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ERIC Number: EJ892313
Record Type: Journal
Publication Date: 2010
Pages: 17
Abstractor: As Provided
Reference Count: 48
ISSN: ISSN-1067-828X
Negative Reflected Appraisal, Negative Self-Perception, and Drug Use Intentions in a Sample of Suburban High School Students
Richard, Alan J.; Trevino, Roberto A.; Baker, Marcia; Valdez, James
Journal of Child & Adolescent Substance Abuse, v19 n3 p193-209 2010
Drawing on theories of symbolic interaction, some researchers have suggested that negative reflected appraisal imposes a "delinquent" identity on adolescents whom adults and peers perceive as delinquent, creating ego identity discomfort that these adolescents seek to mitigate through association with drug-using peers for whom the delinquent label is evaluated more positively. On the other hand, research on reflected appraisal and delinquency has suggested that negative reflected appraisal is more salient for adolescents who are or desire to be part of high-status peer groups than for adolescents who are uninterested in such peer groups. This article reports results of a secondary analysis of evaluation data from a federally sponsored school-based substance abuse prevention project testing whether reflected appraisal is associated with subsequent intention to use marijuana, whether this association is mediated by negative self-concept, and whether it is moderated by ethnicity and gender. Results indicate that reflected appraisal is associated with marijuana use intentions and that negative self-concept mediates this association. It also indicates that the association between negative reflected appraisal and negative self-concept is weaker for African Americans and males, and that the association between negative reflected appraisal and marijuana use intentions is less salient for Hispanics. (Contains 3 tables and 1 figure.)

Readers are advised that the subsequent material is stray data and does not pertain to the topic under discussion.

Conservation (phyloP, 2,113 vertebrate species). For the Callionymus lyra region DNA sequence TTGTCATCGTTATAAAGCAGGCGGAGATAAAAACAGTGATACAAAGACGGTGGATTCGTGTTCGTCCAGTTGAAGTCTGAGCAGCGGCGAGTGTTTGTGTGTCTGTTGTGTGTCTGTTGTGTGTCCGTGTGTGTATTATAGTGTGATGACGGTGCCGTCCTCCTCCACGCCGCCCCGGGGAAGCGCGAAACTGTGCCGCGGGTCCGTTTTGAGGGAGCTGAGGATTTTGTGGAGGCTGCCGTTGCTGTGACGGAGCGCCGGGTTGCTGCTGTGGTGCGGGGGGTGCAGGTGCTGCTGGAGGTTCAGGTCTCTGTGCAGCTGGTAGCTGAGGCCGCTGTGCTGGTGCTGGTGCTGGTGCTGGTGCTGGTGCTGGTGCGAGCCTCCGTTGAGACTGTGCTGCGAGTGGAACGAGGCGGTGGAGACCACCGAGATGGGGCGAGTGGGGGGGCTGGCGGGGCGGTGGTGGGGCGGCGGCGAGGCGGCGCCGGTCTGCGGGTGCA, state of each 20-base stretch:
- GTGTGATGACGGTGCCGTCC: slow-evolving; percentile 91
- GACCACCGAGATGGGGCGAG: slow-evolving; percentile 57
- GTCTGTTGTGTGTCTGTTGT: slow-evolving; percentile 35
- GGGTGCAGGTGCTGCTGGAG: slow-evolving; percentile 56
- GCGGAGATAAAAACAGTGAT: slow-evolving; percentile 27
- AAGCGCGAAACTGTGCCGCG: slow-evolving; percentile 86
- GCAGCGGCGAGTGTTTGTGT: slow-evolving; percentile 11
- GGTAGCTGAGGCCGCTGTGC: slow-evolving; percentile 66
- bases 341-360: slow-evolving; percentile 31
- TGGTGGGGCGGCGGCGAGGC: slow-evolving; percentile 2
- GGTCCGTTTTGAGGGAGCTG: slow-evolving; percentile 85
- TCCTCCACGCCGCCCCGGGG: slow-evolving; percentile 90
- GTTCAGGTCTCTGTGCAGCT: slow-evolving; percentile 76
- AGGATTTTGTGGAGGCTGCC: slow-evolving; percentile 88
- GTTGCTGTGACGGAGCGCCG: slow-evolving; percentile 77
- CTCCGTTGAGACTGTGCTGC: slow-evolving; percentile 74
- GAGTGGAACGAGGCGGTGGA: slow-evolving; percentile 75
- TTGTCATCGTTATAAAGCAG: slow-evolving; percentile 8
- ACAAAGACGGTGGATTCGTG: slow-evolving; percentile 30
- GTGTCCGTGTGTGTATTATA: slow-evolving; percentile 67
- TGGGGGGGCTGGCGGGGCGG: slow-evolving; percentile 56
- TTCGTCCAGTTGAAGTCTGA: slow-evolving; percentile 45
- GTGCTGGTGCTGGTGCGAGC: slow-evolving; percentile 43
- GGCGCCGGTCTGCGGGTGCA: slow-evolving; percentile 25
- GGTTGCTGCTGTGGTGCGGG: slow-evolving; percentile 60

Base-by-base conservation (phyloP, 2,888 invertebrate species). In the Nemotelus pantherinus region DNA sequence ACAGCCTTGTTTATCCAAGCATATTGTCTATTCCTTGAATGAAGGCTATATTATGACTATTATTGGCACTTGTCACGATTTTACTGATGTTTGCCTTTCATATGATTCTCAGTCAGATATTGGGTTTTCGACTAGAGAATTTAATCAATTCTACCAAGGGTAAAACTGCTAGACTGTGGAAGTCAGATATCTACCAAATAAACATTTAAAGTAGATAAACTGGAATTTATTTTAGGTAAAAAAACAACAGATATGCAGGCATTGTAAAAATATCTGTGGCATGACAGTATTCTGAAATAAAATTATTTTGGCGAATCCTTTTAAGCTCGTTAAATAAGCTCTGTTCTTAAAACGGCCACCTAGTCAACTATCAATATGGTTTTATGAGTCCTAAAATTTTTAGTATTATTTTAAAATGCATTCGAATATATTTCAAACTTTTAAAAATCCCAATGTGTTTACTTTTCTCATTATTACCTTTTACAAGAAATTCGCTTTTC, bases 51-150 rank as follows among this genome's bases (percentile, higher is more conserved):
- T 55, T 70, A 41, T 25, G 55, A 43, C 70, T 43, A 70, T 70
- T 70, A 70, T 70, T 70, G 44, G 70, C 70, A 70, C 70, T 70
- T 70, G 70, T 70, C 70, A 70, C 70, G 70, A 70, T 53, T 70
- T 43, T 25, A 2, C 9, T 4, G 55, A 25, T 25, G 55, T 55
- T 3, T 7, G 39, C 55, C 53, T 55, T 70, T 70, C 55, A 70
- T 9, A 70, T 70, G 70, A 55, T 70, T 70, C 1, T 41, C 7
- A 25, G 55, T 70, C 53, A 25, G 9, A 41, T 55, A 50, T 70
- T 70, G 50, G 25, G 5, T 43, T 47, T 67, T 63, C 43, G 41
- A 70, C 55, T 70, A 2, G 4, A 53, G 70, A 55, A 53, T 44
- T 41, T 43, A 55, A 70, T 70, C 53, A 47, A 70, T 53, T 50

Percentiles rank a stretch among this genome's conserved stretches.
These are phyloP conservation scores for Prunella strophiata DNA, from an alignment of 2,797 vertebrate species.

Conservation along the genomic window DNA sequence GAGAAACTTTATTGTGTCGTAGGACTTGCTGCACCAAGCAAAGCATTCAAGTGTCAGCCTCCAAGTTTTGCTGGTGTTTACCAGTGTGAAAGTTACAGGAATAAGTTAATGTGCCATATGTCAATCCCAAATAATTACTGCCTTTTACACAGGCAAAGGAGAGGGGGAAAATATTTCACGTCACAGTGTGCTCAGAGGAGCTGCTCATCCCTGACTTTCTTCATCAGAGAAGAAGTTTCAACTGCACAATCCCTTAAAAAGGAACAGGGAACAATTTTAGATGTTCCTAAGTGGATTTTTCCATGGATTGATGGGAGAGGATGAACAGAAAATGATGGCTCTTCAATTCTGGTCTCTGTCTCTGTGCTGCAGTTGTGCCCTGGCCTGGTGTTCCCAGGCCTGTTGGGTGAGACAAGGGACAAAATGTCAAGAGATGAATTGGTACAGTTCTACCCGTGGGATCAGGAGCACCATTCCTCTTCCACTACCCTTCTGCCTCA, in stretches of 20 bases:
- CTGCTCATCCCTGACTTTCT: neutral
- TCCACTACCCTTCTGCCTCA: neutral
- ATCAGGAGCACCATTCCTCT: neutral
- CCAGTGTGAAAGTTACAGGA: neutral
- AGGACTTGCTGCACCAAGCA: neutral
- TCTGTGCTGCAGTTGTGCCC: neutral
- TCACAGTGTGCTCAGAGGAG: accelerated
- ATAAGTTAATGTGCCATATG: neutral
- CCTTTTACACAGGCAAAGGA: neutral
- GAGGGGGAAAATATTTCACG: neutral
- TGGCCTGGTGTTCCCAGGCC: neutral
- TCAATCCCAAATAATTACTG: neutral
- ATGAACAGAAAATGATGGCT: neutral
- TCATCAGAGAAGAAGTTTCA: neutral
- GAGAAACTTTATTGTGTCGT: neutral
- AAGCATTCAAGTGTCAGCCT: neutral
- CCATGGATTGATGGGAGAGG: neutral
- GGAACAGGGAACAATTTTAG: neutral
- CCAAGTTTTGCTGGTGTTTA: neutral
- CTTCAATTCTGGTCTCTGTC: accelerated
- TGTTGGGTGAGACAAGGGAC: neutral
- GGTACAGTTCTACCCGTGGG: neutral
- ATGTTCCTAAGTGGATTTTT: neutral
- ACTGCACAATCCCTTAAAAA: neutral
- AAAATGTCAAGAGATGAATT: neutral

Routledge. Available from: Taylor & Francis, Ltd. 325 Chestnut Street Suite 800, Philadelphia, PA 19106. Tel: 800-354-1420; Fax: 215-625-2940; Web site:
Publication Type: Journal Articles; Reports - Research
Education Level: High Schools
Audience: N/A
Language: English
Sponsor: N/A
Authoring Institution: N/A
Identifiers - Location: Texas